Search for "dinosaur"

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Philip J. Currie

Philip J. Currie, palaeontologist, museum curator (born 13 March 1949 in Brampton, ON). In the early 1980s, Currie played a lead role in the founding of the Royal Tyrrell Museum of Palaeontology in Drumheller, Alberta. He later became the namesake of another institution, the Philip J. Currie Dinosaur Museum, which opened in September 2015 near Grande Prairie, Alberta. Much of Currie’s research has focussed on fossils from Alberta’s Dinosaur Provincial Park and other Cretaceous sites, as well as the evolution of carnivorous dinosaurs and the origin of birds.

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Dinosaurs and Canada

Dinosaurs were a group of animals that dominated the land environments of every continent. They lived from the late Triassic period to the end of the Cretaceous period (225 to 65 million years ago). However, birds are the direct descendants of dinosaurs, meaning dinosaurs are still common today. Paleontologists have found more than 100 different species of dinosaurs in Canada. The primary site of these fossils is Dinosaur Provincial Park, Alberta. Well-known dinosaurs first named from Canadian specimens include Albertosaurus, Centrosaurus, Corythosaurus, Dromaeosaurus,Gorgosaurus, Lambeosaurus, Pachyrhinosaurus, Parasaurolophus and Styracosaurus.

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Dinosaur Eggs

 Devil's Coulee is unique in Canada in that it preserves thousands of fossilized eggshell fragments from the Late Cretaceous (ca 100-65 Ma), as well as numerous clutches of dinosaur eggs, some containing embryos.

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Red Deer River

The Red Deer River (740 km, mean annual flow rate 62 m3/s), is glacier-fed by streams from Mount Drummond and Cyclone Mountain in the Rockies of Banff National Park in Alberta. It flows east then south to join the South SASKATCHEWAN RIVER just inside Saskatchewan.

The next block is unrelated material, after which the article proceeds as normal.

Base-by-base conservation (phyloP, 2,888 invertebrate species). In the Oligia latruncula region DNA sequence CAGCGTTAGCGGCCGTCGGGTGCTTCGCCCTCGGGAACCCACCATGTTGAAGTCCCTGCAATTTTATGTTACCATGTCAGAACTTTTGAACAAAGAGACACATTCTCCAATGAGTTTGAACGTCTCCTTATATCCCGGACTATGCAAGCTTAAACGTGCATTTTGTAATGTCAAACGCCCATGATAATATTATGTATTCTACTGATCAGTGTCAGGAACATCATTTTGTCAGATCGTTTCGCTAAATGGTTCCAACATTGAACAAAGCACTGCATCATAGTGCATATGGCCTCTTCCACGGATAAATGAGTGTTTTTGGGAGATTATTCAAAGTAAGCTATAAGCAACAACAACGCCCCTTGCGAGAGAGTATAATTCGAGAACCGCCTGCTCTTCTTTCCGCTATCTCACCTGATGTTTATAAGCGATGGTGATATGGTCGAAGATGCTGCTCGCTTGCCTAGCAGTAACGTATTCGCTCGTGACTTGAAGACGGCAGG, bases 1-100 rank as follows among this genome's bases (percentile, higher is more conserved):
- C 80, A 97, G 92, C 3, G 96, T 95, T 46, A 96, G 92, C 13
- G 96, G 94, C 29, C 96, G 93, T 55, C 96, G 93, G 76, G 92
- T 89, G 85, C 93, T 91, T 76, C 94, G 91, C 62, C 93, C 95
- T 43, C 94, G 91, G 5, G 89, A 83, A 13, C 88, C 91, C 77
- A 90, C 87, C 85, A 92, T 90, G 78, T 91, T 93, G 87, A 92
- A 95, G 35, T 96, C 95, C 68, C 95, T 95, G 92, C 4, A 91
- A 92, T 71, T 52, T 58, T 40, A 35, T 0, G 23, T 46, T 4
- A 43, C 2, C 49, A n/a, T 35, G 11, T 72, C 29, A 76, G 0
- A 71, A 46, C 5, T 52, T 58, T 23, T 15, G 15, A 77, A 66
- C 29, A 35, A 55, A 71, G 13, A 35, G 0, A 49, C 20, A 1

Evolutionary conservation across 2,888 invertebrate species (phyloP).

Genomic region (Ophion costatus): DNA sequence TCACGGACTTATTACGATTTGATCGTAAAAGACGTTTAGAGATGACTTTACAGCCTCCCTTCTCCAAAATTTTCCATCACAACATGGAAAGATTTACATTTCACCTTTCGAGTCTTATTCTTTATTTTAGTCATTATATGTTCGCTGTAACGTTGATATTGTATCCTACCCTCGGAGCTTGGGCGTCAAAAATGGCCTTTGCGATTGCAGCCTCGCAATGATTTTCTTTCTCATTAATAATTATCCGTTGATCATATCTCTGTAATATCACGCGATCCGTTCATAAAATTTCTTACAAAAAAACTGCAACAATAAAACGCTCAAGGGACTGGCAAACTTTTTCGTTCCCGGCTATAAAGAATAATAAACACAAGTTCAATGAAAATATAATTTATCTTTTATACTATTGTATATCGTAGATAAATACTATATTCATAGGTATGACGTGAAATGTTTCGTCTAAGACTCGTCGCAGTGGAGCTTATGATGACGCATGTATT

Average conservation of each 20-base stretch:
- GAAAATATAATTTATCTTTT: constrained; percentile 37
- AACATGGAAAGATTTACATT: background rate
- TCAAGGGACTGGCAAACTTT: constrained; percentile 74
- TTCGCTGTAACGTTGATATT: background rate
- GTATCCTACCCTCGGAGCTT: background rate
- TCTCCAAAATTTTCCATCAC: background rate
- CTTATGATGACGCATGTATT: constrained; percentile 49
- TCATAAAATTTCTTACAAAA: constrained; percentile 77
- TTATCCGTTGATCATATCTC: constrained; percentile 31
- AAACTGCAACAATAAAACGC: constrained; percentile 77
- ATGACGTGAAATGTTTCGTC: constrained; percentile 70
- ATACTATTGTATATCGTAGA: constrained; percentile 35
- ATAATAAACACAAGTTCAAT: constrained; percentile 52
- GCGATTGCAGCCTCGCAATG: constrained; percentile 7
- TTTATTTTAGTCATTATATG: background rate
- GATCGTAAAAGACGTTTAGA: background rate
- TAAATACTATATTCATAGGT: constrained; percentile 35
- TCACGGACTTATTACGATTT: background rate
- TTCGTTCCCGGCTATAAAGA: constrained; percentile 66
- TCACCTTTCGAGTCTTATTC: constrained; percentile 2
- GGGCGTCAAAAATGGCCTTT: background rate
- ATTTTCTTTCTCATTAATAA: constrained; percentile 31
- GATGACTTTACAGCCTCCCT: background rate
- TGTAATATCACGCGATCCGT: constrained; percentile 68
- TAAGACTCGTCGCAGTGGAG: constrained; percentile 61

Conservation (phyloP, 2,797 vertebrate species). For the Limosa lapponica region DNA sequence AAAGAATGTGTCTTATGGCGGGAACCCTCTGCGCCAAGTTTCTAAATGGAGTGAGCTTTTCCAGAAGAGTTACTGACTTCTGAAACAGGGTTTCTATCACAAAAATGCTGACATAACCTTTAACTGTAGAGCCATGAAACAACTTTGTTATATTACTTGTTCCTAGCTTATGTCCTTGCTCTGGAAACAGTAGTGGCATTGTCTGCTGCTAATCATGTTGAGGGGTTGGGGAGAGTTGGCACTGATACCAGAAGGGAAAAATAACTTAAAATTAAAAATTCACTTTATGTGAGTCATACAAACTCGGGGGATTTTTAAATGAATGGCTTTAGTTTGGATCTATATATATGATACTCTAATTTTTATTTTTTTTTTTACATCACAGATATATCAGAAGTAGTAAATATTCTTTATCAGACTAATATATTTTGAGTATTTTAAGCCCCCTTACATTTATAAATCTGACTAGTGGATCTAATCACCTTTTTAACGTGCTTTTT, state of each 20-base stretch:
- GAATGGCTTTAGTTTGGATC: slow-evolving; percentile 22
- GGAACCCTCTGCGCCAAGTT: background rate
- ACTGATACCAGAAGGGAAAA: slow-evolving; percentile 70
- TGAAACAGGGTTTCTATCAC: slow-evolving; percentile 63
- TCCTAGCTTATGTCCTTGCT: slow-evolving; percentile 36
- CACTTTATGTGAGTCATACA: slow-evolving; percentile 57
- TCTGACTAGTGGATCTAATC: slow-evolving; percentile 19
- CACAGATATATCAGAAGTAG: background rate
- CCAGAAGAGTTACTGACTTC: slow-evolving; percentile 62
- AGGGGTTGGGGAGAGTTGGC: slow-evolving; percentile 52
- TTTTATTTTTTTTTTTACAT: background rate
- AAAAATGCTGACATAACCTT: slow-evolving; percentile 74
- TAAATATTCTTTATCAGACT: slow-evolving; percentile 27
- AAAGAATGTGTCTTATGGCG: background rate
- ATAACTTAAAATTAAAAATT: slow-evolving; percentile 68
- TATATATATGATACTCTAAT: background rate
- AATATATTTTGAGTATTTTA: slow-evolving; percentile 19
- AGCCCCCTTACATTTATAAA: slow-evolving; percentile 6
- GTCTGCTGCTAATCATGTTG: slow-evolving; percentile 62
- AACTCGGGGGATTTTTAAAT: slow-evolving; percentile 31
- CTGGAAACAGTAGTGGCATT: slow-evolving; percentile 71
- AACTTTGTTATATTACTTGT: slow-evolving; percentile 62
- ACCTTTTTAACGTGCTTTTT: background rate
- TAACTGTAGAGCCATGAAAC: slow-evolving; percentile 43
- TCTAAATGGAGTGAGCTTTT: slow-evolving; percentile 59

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Badlands

Badlands are dramatic landforms characterized by a network of deep, narrow and winding gullies, along with occasional hoodoo rocks. Their steep, barren slopes provide striking evidence of the force of erosion by wind and water — a source of continual change in their terrain.

Editorial

Round 6: How do you get from...

How do you get from the Dinosaurs to Beaumont-Hamel?

In this round of six degrees of Canadian history, we begin with “tyrant lizards” in a land before time and end at a village in Belgium. The Battle of Beaumont-Hamel, the first day of the Somme offensive, was a perilous one for Newfoundlanders, who suffered great losses in one of the bloodiest conflicts of the First World War.

Connecting dinosaurs and humans — two species separated by 65 million years of evolution. What could possibly go wrong?

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Hoodoo Rock

 Hoodoo rocks are often fantastically shaped, naturally carved rocks or earth pedestals, pillars or columns. The word hoodoo probably derives from voodoo, a West African-based religion in which magical powers can be associated with natural features. Hoodoos conjure up images of strange events.

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Francis Bain

Francis Bain, geologist, ornithologist, botanist, author, artist (b at Charlottetown 25 Feb 1842; d at York Point, PEI 23 Nov 1894). Bain, a self-educated farmer, was an authority on Prince Edward Island rocks, FOSSILS and natural history.

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Brooks

Brooks, Alta, incorporated as a city in 2005, population 13 676 (2011c), 12 508 (2006c). The City of Brooks is located 185 km southeast of Calgary on the Trans-Canada Highway.

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Joseph Tyrrell

Joseph Burr Tyrrell, geologist, explorer, historian (born 1 November 1858 in Weston, Canada West; died 26 August 1957 in Toronto, ON).

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Albertosaurus

Albertosaurus is a genus of large, meat-eating dinosaur (theropod). It lived between 73.1 and 69.6 million years ago. Skeletal remains of Albertosaurus have only been found in southcentral Alberta, in the Horseshoe Canyon Formation (see;Badlands). Albertosaurus was the top predator in its ecosystem. Its close relative, Tyrannosaurus rex, appeared about 1 million years after Albertosaurus went extinct. Discovered in 1884 by Joseph Burr Tyrrell, it was the first meat-eating dinosaur discovered in Canada.